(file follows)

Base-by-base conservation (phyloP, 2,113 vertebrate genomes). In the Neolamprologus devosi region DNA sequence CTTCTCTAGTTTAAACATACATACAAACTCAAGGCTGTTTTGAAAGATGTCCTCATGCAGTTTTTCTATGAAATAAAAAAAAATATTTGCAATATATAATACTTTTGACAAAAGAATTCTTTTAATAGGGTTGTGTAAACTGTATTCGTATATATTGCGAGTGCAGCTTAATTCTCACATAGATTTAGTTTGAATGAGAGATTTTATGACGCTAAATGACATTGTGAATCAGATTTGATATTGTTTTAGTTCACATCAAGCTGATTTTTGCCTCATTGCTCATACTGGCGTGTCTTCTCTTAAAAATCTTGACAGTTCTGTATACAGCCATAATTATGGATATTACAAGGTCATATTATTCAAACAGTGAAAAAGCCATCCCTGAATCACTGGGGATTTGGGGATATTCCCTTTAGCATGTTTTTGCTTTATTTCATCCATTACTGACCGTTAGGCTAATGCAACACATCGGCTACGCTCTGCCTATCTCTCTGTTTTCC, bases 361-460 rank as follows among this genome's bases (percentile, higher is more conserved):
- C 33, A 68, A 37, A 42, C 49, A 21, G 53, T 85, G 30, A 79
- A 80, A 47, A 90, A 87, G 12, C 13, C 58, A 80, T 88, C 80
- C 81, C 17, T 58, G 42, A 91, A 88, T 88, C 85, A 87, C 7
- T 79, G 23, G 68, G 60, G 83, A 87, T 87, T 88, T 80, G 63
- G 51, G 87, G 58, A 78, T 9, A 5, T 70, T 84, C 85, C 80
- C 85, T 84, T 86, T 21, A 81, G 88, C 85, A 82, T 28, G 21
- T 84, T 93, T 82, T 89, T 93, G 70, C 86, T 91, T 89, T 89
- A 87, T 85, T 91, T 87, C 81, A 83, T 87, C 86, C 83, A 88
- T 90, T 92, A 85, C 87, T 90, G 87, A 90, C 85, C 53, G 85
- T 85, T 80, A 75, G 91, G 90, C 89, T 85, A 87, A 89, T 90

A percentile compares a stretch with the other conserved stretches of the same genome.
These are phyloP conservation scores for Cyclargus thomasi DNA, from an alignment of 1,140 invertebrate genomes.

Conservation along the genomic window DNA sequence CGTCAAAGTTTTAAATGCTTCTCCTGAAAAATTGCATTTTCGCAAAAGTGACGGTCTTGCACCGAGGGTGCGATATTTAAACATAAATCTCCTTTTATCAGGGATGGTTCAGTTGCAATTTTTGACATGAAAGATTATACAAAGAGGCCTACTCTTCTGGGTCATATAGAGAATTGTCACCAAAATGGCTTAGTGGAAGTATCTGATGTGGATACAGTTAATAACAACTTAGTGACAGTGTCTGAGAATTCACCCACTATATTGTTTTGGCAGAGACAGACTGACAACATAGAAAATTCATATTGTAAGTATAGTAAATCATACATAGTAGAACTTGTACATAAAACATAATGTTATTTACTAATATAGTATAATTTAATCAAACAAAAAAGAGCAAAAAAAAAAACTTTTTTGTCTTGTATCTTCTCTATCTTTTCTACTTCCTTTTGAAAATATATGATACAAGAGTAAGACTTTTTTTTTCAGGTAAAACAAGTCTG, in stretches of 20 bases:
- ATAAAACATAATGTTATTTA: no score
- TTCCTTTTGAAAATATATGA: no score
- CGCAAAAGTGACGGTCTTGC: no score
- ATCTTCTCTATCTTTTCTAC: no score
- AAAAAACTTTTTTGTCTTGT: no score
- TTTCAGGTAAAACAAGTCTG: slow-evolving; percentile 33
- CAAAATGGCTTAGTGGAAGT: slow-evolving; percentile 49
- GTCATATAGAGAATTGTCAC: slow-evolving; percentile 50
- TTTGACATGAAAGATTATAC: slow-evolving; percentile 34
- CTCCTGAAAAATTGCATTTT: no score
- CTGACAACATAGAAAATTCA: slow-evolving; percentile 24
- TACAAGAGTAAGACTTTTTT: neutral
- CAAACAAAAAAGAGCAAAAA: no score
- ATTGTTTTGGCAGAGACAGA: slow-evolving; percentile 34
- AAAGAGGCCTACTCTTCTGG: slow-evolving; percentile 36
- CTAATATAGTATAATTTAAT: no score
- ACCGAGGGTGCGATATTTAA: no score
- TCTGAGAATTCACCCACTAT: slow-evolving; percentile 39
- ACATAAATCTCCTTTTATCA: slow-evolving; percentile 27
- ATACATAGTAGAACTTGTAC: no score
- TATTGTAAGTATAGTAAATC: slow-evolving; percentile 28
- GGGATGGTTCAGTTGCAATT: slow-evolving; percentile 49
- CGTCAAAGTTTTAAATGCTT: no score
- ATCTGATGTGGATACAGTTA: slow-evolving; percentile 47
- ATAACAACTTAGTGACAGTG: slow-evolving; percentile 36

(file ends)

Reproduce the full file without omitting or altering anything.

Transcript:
Base-by-base conservation (phyloP, 2,113 vertebrate genomes). In the Neolamprologus devosi region DNA sequence CTTCTCTAGTTTAAACATACATACAAACTCAAGGCTGTTTTGAAAGATGTCCTCATGCAGTTTTTCTATGAAATAAAAAAAAATATTTGCAATATATAATACTTTTGACAAAAGAATTCTTTTAATAGGGTTGTGTAAACTGTATTCGTATATATTGCGAGTGCAGCTTAATTCTCACATAGATTTAGTTTGAATGAGAGATTTTATGACGCTAAATGACATTGTGAATCAGATTTGATATTGTTTTAGTTCACATCAAGCTGATTTTTGCCTCATTGCTCATACTGGCGTGTCTTCTCTTAAAAATCTTGACAGTTCTGTATACAGCCATAATTATGGATATTACAAGGTCATATTATTCAAACAGTGAAAAAGCCATCCCTGAATCACTGGGGATTTGGGGATATTCCCTTTAGCATGTTTTTGCTTTATTTCATCCATTACTGACCGTTAGGCTAATGCAACACATCGGCTACGCTCTGCCTATCTCTCTGTTTTCC, bases 361-460 rank as follows among this genome's bases (percentile, higher is more conserved):
- C 33, A 68, A 37, A 42, C 49, A 21, G 53, T 85, G 30, A 79
- A 80, A 47, A 90, A 87, G 12, C 13, C 58, A 80, T 88, C 80
- C 81, C 17, T 58, G 42, A 91, A 88, T 88, C 85, A 87, C 7
- T 79, G 23, G 68, G 60, G 83, A 87, T 87, T 88, T 80, G 63
- G 51, G 87, G 58, A 78, T 9, A 5, T 70, T 84, C 85, C 80
- C 85, T 84, T 86, T 21, A 81, G 88, C 85, A 82, T 28, G 21
- T 84, T 93, T 82, T 89, T 93, G 70, C 86, T 91, T 89, T 89
- A 87, T 85, T 91, T 87, C 81, A 83, T 87, C 86, C 83, A 88
- T 90, T 92, A 85, C 87, T 90, G 87, A 90, C 85, C 53, G 85
- T 85, T 80, A 75, G 91, G 90, C 89, T 85, A 87, A 89, T 90

A percentile compares a stretch with the other conserved stretches of the same genome.
These are phyloP conservation scores for Cyclargus thomasi DNA, from an alignment of 1,140 invertebrate genomes.

Conservation along the genomic window DNA sequence CGTCAAAGTTTTAAATGCTTCTCCTGAAAAATTGCATTTTCGCAAAAGTGACGGTCTTGCACCGAGGGTGCGATATTTAAACATAAATCTCCTTTTATCAGGGATGGTTCAGTTGCAATTTTTGACATGAAAGATTATACAAAGAGGCCTACTCTTCTGGGTCATATAGAGAATTGTCACCAAAATGGCTTAGTGGAAGTATCTGATGTGGATACAGTTAATAACAACTTAGTGACAGTGTCTGAGAATTCACCCACTATATTGTTTTGGCAGAGACAGACTGACAACATAGAAAATTCATATTGTAAGTATAGTAAATCATACATAGTAGAACTTGTACATAAAACATAATGTTATTTACTAATATAGTATAATTTAATCAAACAAAAAAGAGCAAAAAAAAAAACTTTTTTGTCTTGTATCTTCTCTATCTTTTCTACTTCCTTTTGAAAATATATGATACAAGAGTAAGACTTTTTTTTTCAGGTAAAACAAGTCTG, in stretches of 20 bases:
- ATAAAACATAATGTTATTTA: no score
- TTCCTTTTGAAAATATATGA: no score
- CGCAAAAGTGACGGTCTTGC: no score
- ATCTTCTCTATCTTTTCTAC: no score
- AAAAAACTTTTTTGTCTTGT: no score
- TTTCAGGTAAAACAAGTCTG: slow-evolving; percentile 33
- CAAAATGGCTTAGTGGAAGT: slow-evolving; percentile 49
- GTCATATAGAGAATTGTCAC: slow-evolving; percentile 50
- TTTGACATGAAAGATTATAC: slow-evolving; percentile 34
- CTCCTGAAAAATTGCATTTT: no score
- CTGACAACATAGAAAATTCA: slow-evolving; percentile 24
- TACAAGAGTAAGACTTTTTT: neutral
- CAAACAAAAAAGAGCAAAAA: no score
- ATTGTTTTGGCAGAGACAGA: slow-evolving; percentile 34
- AAAGAGGCCTACTCTTCTGG: slow-evolving; percentile 36
- CTAATATAGTATAATTTAAT: no score
- ACCGAGGGTGCGATATTTAA: no score
- TCTGAGAATTCACCCACTAT: slow-evolving; percentile 39
- ACATAAATCTCCTTTTATCA: slow-evolving; percentile 27
- ATACATAGTAGAACTTGTAC: no score
- TATTGTAAGTATAGTAAATC: slow-evolving; percentile 28
- GGGATGGTTCAGTTGCAATT: slow-evolving; percentile 49
- CGTCAAAGTTTTAAATGCTT: no score
- ATCTGATGTGGATACAGTTA: slow-evolving; percentile 47
- ATAACAACTTAGTGACAGTG: slow-evolving; percentile 36